Bug#883133: general: Add new package header Upstream-Version:
- Date: Sat, 2 Dec 2017 11:08:32 +0000
- From: Simon McVittie <smcv@xxxxxxxxxx>
- Subject: Bug#883133: general: Add new package header Upstream-Version:
On Sat, 02 Dec 2017 at 06:06:29 +0200, Victor Porton wrote:
> A script may be specified by a user of my software by the URL of the
> script and name and version range of the interpreter (simplified
I don't see how a new Upstream-Version field would help you to do this.
Let's suppose you want to support dpkg-based systems like Debian and
Ubuntu, and RPM systems like Fedora and openSUSE (and probably others
but those are enough to demonstrate my point).
To get the upstream version from dpkg, right now, you can query the
dpkg database for the Version in a dpkg-specific way, then parse the
version number in a dpkg-specific way to extract the upstream part. A new
Upstream-Version field would eliminate the second part (in 5 years or so
when all packages had it), but you would still need to write dpkg-specific
code to get the Upstream-Version field, so you've gained
nothing. Similarly, if a similar feature request in RPM was successful,
you'd still need to query the RPM database to retrieve the upstream
version from there, so you'd still need RPM-specific code; not needing
to apply RPM-specific parsing to the version doesn't avoid that.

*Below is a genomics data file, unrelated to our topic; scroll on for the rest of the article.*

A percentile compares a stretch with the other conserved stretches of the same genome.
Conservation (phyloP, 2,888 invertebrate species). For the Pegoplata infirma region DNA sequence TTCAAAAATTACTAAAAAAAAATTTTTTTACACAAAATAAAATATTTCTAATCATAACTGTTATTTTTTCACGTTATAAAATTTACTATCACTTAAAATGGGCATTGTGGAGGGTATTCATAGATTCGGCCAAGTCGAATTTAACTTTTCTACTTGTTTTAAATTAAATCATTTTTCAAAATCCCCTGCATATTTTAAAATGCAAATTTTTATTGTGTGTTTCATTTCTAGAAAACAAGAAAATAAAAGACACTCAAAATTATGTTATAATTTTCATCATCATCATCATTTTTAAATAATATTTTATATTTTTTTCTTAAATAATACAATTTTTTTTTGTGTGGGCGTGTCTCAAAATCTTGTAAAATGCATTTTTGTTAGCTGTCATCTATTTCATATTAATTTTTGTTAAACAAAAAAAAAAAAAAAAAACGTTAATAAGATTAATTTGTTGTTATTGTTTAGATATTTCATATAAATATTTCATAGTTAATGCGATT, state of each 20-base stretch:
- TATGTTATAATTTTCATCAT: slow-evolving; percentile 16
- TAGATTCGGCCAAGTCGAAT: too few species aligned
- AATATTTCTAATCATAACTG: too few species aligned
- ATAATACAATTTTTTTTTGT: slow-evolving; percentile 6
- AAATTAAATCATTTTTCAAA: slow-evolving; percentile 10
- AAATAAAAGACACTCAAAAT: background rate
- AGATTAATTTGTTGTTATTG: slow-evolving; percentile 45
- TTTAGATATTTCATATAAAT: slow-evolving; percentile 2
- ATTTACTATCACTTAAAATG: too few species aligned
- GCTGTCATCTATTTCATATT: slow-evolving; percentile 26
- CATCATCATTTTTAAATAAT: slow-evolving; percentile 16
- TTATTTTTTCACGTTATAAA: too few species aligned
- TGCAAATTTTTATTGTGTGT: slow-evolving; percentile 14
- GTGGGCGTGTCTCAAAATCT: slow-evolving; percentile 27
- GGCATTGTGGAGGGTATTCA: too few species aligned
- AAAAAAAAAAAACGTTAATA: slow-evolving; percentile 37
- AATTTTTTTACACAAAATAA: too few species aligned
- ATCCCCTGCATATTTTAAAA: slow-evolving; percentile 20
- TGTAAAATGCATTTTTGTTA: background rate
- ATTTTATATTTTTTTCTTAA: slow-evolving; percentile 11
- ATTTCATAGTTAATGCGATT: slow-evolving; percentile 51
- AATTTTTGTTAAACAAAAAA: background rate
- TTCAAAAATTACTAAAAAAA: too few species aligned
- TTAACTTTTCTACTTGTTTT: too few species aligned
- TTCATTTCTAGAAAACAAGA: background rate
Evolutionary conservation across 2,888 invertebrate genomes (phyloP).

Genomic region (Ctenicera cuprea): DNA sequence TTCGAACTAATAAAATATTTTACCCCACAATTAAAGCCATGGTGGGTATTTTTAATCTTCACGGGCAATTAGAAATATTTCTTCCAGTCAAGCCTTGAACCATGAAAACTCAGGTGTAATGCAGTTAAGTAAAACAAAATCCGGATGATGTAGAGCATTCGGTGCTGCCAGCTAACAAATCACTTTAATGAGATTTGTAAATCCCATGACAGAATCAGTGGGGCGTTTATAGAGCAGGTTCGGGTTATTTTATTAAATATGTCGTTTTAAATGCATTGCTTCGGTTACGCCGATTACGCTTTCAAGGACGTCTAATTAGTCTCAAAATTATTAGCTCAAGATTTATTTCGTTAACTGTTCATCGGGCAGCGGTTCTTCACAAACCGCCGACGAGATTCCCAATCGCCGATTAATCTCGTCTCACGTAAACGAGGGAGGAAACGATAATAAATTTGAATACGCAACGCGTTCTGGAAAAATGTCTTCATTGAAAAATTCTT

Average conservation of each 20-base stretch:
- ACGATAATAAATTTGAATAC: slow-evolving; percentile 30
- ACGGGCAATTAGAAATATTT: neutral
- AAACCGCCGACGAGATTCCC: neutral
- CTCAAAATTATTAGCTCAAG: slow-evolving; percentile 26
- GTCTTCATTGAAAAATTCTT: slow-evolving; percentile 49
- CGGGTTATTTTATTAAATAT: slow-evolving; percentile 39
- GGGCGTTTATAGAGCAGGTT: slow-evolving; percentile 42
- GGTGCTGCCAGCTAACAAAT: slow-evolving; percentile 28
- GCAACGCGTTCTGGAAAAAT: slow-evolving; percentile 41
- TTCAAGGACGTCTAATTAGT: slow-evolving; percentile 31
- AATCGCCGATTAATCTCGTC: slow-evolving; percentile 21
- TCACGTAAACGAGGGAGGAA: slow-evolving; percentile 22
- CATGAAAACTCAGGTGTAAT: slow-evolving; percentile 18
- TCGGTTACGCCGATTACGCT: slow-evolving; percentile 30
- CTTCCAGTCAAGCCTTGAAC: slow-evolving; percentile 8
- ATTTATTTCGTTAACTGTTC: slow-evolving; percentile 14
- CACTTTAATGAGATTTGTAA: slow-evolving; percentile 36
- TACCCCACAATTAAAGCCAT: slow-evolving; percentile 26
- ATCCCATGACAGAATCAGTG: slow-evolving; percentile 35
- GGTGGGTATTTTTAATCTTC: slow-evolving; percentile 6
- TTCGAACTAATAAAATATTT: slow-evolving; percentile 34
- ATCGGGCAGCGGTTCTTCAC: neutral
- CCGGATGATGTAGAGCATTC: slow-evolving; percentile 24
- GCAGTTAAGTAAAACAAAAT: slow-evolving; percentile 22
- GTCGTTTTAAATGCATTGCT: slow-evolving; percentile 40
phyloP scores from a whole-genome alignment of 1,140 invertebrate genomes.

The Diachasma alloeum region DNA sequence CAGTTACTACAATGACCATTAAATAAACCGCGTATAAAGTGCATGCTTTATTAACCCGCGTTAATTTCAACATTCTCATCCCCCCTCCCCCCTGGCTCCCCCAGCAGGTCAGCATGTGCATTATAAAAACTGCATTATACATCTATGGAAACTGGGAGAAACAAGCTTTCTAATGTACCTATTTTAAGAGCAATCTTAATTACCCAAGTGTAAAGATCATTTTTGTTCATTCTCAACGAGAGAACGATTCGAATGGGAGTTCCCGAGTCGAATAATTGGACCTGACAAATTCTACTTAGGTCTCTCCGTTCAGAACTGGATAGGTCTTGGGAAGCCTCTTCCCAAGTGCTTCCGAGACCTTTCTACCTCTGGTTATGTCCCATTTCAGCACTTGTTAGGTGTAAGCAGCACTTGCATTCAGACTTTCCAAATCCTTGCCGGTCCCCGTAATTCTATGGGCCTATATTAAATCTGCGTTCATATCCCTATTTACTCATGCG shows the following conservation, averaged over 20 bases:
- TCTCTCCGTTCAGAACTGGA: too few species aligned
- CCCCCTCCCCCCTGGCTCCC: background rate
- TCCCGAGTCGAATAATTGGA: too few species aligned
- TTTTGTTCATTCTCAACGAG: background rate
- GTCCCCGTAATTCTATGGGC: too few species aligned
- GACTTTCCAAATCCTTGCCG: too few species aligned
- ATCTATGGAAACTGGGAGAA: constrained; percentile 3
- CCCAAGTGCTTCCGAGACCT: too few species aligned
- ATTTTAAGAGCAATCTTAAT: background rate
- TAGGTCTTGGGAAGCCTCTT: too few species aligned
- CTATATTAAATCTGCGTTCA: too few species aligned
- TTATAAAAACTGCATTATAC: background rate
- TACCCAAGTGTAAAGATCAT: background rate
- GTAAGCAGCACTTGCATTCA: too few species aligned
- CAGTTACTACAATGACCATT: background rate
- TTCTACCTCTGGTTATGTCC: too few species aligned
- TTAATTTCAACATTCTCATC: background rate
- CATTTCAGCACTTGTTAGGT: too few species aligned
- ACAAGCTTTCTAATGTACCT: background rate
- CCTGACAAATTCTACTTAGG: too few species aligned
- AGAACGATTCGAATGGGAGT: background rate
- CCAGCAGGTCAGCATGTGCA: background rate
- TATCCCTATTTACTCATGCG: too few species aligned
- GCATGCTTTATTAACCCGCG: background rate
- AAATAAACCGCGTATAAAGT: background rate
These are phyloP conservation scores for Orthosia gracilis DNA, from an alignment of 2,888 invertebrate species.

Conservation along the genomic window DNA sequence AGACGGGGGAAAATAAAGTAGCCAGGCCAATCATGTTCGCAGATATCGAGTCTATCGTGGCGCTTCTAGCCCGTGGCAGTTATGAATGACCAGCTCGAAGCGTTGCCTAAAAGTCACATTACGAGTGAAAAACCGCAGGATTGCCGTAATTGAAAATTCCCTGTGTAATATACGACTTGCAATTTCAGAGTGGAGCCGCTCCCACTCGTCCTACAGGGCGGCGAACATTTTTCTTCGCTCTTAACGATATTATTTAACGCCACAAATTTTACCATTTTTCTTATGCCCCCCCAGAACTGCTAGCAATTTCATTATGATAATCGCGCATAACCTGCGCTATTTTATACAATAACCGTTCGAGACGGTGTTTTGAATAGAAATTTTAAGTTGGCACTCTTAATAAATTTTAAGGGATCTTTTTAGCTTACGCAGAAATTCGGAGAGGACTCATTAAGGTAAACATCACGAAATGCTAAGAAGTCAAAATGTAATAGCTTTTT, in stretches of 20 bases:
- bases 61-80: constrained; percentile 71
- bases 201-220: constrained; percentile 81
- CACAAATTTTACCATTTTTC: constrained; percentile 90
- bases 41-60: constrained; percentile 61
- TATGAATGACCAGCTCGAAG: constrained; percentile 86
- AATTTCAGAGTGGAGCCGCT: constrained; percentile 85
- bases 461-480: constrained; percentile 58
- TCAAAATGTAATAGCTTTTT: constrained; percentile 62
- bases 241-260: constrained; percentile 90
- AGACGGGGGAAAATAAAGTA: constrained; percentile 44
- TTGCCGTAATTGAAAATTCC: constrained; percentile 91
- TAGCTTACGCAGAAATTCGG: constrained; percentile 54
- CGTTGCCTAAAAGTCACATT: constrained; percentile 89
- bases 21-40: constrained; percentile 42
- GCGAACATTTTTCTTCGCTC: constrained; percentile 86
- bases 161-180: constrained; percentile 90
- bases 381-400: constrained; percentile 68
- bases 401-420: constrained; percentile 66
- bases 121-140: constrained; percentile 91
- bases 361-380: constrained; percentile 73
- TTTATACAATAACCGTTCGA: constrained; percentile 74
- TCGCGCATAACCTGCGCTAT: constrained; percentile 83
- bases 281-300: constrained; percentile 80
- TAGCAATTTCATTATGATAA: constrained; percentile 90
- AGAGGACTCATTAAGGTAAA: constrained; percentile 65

If you want to avoid packaging-system-specific code, you'll need to
query version numbers in a way that only relies on the upstream
software, like python -c 'import sys;print(sys.version)'.
> To choose an installed interpreter, then my program should check if
> "python2.7" is installed, if its version is in 2.7.1 - 2.7.14 range. It
> also to check if "xsltproc" is installed and its version.
> For this I need the upstream versions of "python2.7" and "xsltproc".
Version ranges should usually be of the form "package >= version",
not "package >= version1 && package <= version2". If an upstream regularly
breaks backwards compatibility, then it should provide versioned entry
points (like python2 vs. python3), or at least provide a concept of a
major version within which compatibility will not break (in the case
of Python that's the first two version components, python2.7 vs
python3.4 vs python3.5).